There is a very popular television series, shown on both Irish and UK television, called 'Who DoYou Think You Are?' It's about family history. With the help of archivists and historians in a variety of countries, different celebrities trace back their roots over several generations. The results are often very moving for both the subject and the viewers as stories of personal and family tragedy, triumphs, courage and resilience are uncovered.
What emerges has many similarities with psychotherapy and counselling. Through an exploration resembling an archeological dig, discoveries are made of things which have lain hidden for many years. What is revealed has been there all along but is only just being brought to the surface. People find out more about themselves and where they have come from. They reach a larger and deeper recognition of who they are and begin to make some sense of aspects of their lives and themselves that might have been inaccessible to them before. They are changed by the experience. Something is often touched in them that gives rise to a different relationship to themselves and others.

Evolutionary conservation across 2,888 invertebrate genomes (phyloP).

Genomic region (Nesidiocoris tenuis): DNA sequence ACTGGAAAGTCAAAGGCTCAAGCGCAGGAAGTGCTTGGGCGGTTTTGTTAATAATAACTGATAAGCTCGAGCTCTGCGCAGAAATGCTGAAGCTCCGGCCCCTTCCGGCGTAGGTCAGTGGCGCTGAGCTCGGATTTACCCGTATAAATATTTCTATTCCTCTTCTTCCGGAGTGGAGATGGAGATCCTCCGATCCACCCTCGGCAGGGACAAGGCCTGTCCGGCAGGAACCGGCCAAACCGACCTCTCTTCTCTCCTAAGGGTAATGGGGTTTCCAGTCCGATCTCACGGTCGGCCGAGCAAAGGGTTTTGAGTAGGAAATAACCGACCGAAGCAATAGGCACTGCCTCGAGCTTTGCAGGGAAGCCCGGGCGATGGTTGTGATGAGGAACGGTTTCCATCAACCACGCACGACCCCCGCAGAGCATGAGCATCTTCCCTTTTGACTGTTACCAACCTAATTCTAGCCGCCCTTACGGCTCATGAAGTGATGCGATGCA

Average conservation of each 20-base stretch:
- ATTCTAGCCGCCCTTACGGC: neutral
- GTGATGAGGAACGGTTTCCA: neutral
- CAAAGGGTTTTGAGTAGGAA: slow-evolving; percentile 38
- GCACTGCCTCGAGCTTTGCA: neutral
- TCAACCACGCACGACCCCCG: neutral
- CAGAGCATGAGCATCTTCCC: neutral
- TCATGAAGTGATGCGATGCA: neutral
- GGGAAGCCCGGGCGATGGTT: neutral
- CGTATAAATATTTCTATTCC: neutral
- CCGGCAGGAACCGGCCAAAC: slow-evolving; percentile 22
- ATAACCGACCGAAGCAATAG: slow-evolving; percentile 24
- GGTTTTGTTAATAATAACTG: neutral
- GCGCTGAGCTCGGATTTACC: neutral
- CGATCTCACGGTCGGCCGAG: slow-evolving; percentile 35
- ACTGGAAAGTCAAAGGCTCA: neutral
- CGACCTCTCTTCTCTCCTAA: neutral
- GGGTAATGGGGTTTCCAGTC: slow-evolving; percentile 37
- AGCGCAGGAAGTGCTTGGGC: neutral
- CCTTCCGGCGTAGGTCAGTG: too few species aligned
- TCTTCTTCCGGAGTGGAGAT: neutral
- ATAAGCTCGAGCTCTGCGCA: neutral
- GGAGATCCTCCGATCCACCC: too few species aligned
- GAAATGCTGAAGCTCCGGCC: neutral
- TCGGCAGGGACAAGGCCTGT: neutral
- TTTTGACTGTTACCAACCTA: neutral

In psychotherapy and counselling, we offer to accompany people on a similar journey through various layers of their experience, much of which has been buried for a long time. Clients begin to access places within themselves that have been holding unresolved pain and trauma. Their explorations might hark back not only to the family and environment they grew up in but often also to previous generations. Distress and sorrow can often give way to release and joy. With time and trust, a new sense of life and its possibilities can take shape.
When therapy has a spiritual perspective it holds the potential for reaching the very deepest layers of who we are. These layers hold the most buried aspects of our wounding but also contain the richest source of healing. Spiritual teachings from many traditions offer guidance for an enquiry that includes this innermost terrain. Core Process Psychotherapy draws mostly from the Buddhist tradition.